What I’ve Learned from Following Two Meals a Day for a Month
On July 24, 2022, I finished reading Mark Sisson’s and Brad Kearns’ recent book, Two Meals a Day: The Simple, Sustainable Strategy to Lose Fat, Reverse Aging, and Break Free from Diet Frustration Forever. This book delivered on its title and has helped me develop sustainable habits that have already shown positive results. Below I provide context on my situation and briefly summarize the results I’ve seen so far. Then I summarize the book’s main pieces of advice and then give an overall assessment of the program.
I should preface this post by emphasizing that I am not an elite athlete, nor have I ever participated in a marathon, triathlon, or Ironman. While I’d love to look like Chris Heria, building and maintaining that kind of a body is a full-time job that I don’t have time for.
My sole fitness goals are 1) to not become overweight; and 2) to prevent debilitation of my quality of life as I become older. My current fitness activities include chasing my kids around the house, doing light calisthenics (mostly inclined push-ups and inclined pull-ups) at various parks around my city, doing 5 minutes of yoga stretches most evenings, going on walks with my wife, playing pickup basketball once a week, and commuting to work by bicycle (4 miles each way) a handful of times each month.
While I am not much of an athlete, I have been doing intermittent fasting since late 2018. I started out doing a “16:8” (8-hour eating window, 16-hour fasting window) but then quickly and easily expanded that to 20:4 and eventually only eating one meal a day every day. I have done 48+ hour fasts a few times but haven’t had much success getting past 60 hours. I haven’t eaten breakfast more than 10 times in the past four years, and I haven’t missed it.
After reading the book, I was excited to make a number of different minor adjustments to my diet and exercise habits. Here are the main changes I made (keeping in mind that I was already fasting 18–22 hours every day):
- Walk at least 7,000 steps every day, no matter what.
- Don’t eat any of the junk foods that other members of my household eat. These include candy, sugar cereals, ice cream, and chips
- Eat whole foods (fresh produce, meat/fish)
- Eat fermented foods (so far, just Kefir — a sort of drinkable yogurt)
- Make sure I get enough electrolytes each day. I tried the supplement LMNT and liked it a lot but it’s very expensive so I think I’ve found a much cheaper alternative.
- Stay active throughout the workday by taking short breaks each hour to move my body in some way: go up and down a flight of stairs, do 10 pushups, do a short 5-minute yoga session, or do some squats or wall angels
- Intentionally park farther away from my office or stores I’ve driven to so that I am forced to do more walking
- Do a bit of cold exposure by turning the shower to the coldest setting for 1–2 minutes at the end of my shower
While these have mostly been minor adjustments to my lifestyle, the benefits have been rather stark. I’ve lost 10 pounds and I’m now back to the weight I was at the end of high school. 8 weeks ago, I had the beginnings of a spare tire that has since flattened out and allowed me to wear comfortably wear pants that I hadn’t been able to wear for two or three years.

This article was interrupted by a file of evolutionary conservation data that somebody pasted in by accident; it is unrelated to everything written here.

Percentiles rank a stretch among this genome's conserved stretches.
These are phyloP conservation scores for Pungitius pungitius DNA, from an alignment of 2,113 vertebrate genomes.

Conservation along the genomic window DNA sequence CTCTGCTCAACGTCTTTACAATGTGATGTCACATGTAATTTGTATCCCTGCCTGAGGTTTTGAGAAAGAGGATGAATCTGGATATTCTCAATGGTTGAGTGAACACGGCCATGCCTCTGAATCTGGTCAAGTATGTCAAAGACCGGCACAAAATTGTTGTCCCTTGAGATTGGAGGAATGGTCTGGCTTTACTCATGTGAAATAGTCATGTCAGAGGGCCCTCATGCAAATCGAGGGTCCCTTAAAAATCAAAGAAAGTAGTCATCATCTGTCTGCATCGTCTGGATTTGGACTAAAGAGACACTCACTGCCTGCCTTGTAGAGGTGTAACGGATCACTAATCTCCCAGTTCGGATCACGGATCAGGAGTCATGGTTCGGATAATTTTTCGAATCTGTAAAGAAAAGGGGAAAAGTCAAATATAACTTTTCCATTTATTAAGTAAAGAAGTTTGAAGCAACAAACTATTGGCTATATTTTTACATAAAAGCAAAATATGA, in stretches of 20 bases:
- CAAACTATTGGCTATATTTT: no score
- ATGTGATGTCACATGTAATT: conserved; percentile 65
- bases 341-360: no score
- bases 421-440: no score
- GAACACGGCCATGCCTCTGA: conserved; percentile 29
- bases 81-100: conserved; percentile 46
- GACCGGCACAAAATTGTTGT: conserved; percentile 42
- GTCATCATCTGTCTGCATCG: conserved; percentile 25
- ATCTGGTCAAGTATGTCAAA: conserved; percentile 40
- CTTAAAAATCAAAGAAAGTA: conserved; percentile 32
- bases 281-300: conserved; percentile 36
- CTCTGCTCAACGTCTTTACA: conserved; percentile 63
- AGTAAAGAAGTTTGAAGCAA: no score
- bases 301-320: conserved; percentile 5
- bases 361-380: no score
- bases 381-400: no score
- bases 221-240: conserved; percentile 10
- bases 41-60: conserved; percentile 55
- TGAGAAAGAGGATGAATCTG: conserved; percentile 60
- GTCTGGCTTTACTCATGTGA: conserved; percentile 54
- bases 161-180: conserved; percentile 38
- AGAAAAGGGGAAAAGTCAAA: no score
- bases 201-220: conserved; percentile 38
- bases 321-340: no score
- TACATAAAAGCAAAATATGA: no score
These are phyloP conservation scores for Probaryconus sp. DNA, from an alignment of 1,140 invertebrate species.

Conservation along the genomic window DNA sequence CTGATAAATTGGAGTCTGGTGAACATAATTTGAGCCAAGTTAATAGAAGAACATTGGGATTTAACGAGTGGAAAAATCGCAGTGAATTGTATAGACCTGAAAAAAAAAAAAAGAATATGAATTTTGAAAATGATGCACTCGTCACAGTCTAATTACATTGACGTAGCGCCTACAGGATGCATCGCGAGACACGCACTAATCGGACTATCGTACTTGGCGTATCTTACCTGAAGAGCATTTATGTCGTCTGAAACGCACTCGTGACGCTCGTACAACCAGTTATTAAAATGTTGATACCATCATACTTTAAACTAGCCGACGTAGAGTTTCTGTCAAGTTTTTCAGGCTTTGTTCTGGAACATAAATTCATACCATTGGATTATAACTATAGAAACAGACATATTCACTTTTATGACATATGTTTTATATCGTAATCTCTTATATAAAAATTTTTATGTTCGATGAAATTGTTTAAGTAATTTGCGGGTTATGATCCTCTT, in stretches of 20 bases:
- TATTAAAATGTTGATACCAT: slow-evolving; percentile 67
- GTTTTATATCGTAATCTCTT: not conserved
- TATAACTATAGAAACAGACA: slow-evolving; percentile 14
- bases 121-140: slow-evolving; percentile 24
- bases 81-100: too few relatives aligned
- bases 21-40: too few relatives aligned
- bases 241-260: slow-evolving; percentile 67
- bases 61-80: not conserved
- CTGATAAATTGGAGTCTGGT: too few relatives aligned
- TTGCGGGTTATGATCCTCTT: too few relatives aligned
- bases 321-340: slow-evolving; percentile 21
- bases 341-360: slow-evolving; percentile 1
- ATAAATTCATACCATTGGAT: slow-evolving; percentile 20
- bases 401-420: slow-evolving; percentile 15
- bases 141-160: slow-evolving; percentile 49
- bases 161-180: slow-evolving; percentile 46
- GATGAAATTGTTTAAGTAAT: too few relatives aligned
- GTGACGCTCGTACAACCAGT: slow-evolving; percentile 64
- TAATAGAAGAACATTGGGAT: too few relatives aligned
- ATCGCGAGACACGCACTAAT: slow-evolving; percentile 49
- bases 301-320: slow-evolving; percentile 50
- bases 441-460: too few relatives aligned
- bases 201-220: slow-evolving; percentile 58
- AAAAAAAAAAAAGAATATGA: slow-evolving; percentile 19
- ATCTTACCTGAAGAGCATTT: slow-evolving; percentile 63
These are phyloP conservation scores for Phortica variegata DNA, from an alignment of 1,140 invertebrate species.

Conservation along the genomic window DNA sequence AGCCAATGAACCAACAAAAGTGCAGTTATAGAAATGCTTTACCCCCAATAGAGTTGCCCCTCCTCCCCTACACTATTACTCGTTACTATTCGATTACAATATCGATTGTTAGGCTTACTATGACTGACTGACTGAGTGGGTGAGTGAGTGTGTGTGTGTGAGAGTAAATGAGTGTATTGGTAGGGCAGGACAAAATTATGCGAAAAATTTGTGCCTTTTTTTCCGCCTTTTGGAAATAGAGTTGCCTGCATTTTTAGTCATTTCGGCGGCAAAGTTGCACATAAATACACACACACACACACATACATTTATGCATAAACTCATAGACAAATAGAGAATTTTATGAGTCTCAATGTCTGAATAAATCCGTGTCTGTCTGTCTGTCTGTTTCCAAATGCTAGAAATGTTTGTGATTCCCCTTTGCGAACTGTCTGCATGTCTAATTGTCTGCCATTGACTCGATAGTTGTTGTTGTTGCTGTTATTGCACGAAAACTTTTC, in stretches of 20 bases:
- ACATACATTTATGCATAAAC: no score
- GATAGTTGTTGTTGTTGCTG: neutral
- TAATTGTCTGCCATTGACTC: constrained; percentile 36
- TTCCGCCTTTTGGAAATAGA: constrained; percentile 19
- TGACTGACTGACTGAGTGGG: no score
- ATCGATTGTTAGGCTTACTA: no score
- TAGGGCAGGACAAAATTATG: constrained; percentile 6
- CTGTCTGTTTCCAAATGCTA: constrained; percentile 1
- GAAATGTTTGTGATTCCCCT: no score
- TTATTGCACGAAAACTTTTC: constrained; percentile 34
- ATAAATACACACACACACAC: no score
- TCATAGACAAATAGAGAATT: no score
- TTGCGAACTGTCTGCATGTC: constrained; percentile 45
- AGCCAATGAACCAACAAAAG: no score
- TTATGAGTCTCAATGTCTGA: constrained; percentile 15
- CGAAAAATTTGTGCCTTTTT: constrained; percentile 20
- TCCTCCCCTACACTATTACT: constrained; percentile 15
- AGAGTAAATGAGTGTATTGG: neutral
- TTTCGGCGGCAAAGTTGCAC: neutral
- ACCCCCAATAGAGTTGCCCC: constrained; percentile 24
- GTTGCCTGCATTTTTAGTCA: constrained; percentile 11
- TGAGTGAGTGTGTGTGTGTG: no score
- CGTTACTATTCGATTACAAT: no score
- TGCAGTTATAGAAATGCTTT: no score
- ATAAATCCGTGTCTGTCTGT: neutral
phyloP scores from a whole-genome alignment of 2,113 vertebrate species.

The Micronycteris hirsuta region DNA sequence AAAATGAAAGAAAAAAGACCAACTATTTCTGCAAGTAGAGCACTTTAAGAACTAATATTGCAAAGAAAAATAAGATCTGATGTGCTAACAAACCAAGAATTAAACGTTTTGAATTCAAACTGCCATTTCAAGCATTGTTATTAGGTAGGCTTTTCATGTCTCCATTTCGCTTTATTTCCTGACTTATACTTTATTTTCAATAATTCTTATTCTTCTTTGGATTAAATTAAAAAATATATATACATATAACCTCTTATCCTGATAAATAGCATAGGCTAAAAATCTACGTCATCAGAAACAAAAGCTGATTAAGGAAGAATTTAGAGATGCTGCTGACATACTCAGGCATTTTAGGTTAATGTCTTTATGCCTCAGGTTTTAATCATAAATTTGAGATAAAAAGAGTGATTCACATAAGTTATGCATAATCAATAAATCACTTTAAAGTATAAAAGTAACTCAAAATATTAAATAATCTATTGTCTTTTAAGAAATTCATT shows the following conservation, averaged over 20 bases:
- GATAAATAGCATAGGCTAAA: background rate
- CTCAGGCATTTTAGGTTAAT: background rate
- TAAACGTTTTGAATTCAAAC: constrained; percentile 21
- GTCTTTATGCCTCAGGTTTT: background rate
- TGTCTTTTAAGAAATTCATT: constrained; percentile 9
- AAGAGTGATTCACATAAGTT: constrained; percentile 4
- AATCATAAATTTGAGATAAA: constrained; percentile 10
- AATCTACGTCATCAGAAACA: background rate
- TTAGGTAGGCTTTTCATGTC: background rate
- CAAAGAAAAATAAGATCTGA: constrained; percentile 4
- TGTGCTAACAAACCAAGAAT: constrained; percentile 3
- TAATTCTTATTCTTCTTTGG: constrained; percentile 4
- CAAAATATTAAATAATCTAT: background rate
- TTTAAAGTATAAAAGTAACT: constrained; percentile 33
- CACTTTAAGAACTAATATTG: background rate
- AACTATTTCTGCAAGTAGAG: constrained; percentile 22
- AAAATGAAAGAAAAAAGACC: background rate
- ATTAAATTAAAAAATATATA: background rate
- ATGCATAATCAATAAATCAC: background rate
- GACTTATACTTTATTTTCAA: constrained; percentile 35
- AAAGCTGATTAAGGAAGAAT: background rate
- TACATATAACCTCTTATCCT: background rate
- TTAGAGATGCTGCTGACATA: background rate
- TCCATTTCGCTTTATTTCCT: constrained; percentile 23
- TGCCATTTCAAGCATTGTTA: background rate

More importantly, I feel like I can easily sustain these goals. Once I got some positive momentum, I wasn’t tempted when someone offered me a donut or when I saw one of my children was munching on Cheetos. The main challenge moving forward is social eating situations. Restaurants often don’t offer foods consistent with this diet, which can be inconvenient at times. And if I attend a birthday party or other social gathering at someone’s house I feel like I’m being rude if I don’t eat a little bit of the junk food that’s being offered.
While I have had some “cheat meals” (which have mainly arisen due to social obligations) I haven’t let them disrupt my rhythm. I’ve also found a good “dessert” — a square of 90% dark chocolate topped with nut butter — that satisfies my sugar cravings but isn’t harmful. I feel like I can easily continue this path indefinitely.
As with all adjustments to fitness and diet, it’s difficult to assess which elements are responsible for the improvements. As Miles Kimball writes, any deviation from the Standard American Diet is likely to improve things, so there may not be anything particularly special contained in this program.
So, what is the program?
The book is roughly divided into six parts:
- How your body’s metabolism works and why counting calories is nonsense
- Foods to avoid and foods to embrace
- The importance of a 24/7 healthy lifestyle: sleeping well, eating well, being active, being social, and reducing stress-inducing digital distractions
- Why and how to fast
- How to exercise in a more sustainable way (basically, don’t do HIIT; do HIRT instead)
- How to reset your psychology and environment to quickly and permanently implement these principles
If you are so inclined, you can also listen to Joe Rogan’s conversation with Mark Sisson. They start talking about the book at the 40-minute mark.
The single most useful thing I learned in this book is what I view as a reasonable theory of metabolism. In short, your body can use energy either from recently digested food or from fat stores. To prevent becoming overweight or obese (or to lose weight in the long run), you want to turn yourself into a “fat-burning beast,” as the authors put it. Much of the book is centered on how to achieve this through a combination of diet, exercise and other lifestyle changes. In particular, ditching processed foods and fasting will give you metabolic flexibility which means your body naturally and seamlessly transitions between energy sources (food vs. bodily stores). It will also give you metabolic efficiency which means you’ll be able to survive on many fewer calories.